[PATCH] devpts: Add ptmx_uid and ptmx_gid options

Eric W. Biederman ebiederm at xmission.com
Thu May 28 16:44:21 UTC 2015

Andy Lutomirski <luto at amacapital.net> writes:

> On Thu, Apr 2, 2015 at 11:27 AM, Eric W. Biederman
> <ebiederm at xmission.com> wrote:
>> Andy Lutomirski <luto at amacapital.net> writes:
>>> On Thu, Apr 2, 2015 at 7:29 AM, Alexander Larsson <alexl at redhat.com> wrote:
>>>> On Thu, 2015-04-02 at 07:06 -0700, Andy Lutomirski wrote:
>>>>> On Thu, Apr 2, 2015 at 3:12 AM, James Bottomley
>>>>> <James.Bottomley at hansenpartnership.com> wrote:
>>>>> > On Tue, 2015-03-31 at 16:17 +0200, Alexander Larsson wrote:
>>>>> >> On tis, 2015-03-31 at 17:08 +0300, James Bottomley wrote:
>>>>> >> > On Tue, 2015-03-31 at 06:59 -0700, Andy Lutomirski wrote:
>>>>> >> > >
>>>>> >> > > I don't think that this is correct.  That user can already create a
>>>>> >> > > nested userns and map themselves as 0 inside it.  Then they can mount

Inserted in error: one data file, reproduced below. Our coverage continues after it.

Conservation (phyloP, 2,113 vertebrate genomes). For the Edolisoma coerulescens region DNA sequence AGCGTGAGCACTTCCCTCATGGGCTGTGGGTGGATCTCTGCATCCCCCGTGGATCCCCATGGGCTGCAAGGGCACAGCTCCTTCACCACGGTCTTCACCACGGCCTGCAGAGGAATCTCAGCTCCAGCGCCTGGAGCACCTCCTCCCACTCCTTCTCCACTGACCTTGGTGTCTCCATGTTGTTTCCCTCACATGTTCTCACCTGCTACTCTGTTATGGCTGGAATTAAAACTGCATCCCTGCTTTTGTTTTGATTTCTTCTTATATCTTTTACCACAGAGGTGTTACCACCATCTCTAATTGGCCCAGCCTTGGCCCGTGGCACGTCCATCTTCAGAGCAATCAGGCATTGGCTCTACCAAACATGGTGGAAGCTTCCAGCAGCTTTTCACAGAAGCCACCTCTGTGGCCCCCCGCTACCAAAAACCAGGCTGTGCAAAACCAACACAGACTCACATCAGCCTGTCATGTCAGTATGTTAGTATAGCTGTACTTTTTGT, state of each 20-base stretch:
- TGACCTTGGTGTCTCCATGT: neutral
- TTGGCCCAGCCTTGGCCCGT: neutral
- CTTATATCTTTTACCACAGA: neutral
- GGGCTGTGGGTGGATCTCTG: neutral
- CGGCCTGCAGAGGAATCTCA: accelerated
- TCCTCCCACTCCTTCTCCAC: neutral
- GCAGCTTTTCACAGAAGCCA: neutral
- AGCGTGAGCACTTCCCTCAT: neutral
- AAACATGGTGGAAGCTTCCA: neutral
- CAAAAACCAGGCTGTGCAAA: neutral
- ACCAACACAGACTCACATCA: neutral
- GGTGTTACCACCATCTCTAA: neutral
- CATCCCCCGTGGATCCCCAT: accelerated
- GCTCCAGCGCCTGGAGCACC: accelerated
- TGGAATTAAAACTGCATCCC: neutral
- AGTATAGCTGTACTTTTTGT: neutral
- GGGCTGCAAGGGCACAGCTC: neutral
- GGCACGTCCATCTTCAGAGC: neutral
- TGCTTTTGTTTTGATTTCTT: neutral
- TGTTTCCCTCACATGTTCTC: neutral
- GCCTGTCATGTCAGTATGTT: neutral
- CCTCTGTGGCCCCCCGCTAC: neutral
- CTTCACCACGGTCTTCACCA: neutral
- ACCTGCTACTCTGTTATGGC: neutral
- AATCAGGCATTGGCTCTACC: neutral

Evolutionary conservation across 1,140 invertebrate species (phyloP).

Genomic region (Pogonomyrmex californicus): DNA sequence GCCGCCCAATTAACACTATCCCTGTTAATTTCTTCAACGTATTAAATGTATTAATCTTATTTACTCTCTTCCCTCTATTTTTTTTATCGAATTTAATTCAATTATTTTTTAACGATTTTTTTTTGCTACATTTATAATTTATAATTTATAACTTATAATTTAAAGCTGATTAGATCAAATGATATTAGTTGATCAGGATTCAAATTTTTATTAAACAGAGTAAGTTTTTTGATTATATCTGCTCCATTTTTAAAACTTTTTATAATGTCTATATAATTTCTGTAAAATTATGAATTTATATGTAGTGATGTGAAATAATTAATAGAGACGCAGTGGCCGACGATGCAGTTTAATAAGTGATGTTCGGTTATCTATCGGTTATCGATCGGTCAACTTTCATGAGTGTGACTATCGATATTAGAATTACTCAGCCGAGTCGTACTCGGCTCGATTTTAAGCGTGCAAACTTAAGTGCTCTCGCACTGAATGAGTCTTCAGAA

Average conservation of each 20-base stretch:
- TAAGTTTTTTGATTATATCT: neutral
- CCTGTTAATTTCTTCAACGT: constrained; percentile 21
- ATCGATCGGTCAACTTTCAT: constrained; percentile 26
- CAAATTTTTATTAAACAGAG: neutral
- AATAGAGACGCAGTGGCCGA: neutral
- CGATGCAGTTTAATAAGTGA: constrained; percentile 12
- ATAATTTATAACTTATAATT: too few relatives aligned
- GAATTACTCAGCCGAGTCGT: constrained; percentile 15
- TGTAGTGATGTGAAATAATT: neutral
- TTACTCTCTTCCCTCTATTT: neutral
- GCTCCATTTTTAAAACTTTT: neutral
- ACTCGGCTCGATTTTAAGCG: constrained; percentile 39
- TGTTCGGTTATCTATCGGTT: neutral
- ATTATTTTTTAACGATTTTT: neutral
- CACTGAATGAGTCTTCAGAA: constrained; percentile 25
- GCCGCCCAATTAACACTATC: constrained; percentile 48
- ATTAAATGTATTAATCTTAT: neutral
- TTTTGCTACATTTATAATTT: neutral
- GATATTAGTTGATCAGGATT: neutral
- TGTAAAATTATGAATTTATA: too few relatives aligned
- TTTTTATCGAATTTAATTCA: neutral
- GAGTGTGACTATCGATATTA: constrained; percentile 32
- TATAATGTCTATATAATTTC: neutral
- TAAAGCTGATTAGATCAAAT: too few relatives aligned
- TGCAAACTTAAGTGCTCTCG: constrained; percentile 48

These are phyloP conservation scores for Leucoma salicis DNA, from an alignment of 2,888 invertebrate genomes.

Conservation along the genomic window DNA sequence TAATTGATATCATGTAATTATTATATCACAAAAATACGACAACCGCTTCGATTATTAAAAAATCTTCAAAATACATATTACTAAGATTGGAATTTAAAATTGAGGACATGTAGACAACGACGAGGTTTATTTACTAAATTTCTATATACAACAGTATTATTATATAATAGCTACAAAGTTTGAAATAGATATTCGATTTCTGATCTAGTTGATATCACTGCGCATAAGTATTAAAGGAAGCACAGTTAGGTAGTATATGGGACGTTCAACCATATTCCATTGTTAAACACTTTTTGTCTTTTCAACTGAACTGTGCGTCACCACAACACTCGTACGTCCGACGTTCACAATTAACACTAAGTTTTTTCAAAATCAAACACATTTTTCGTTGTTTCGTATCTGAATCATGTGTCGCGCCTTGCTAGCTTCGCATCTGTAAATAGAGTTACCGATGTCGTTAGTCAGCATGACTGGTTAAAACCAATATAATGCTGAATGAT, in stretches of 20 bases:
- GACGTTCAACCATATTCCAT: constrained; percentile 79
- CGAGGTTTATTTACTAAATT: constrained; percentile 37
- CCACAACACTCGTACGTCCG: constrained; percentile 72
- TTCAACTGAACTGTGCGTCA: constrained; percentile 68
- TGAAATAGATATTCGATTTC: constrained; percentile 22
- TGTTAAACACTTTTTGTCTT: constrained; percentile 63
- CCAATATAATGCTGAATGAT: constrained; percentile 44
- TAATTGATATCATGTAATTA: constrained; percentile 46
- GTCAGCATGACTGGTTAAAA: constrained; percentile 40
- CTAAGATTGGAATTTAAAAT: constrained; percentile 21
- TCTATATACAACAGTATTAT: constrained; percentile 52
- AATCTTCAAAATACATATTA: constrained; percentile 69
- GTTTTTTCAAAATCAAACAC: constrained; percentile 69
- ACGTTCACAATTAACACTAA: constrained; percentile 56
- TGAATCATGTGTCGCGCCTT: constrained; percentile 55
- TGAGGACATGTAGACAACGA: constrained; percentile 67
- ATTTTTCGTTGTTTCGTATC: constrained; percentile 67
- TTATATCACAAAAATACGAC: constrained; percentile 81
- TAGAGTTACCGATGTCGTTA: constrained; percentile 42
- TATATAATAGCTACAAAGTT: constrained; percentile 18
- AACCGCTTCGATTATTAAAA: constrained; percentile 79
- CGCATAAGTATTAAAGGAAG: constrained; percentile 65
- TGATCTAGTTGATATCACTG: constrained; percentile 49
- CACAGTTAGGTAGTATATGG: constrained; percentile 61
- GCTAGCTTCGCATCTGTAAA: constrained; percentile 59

>>>>> >> > > devpts.
>>>>> >> >
>>>>> >> > I don't mind if they create a container and control the isolated ttys in
>>>>> >> > that sub container in the VPS; that's fine.  I do mind if they get
>>>>> >> > access to the ttys in the VPS.
>>>>> >> >
>>>>> >> > If you can convince me (and the rest of Linux) that the tty subsystem
>>>>> >> > should be mountable by an unprivileged user generally, then what you
>>>>> >> > propose is OK.
>>>>> >>
>>>>> >> That is controlled by the general rights to mount stuff. I.e. unless you
>>>>> >> have CAP_SYS_ADMIN in the VPS container you will not be able to mount
>>>>> >> devpts there. You can only do it in a subcontainer where you got
>>>>> >> permissions to mount via using user namespaces.
>>>>> >
>>>>> > OK let me try again.  Fine, if you want to speak capabilities, you've
>>>>> > given a non-root user an unexpected capability (the capability of
>>>>> > creating a ptmx device).  But you haven't used a capability separation
>>>>> > to do this, you've just hard coded it via a mount parameter mechanism.
>>>>> >
>>>>> > If you want to do this thing, do it properly, so it's acceptable to the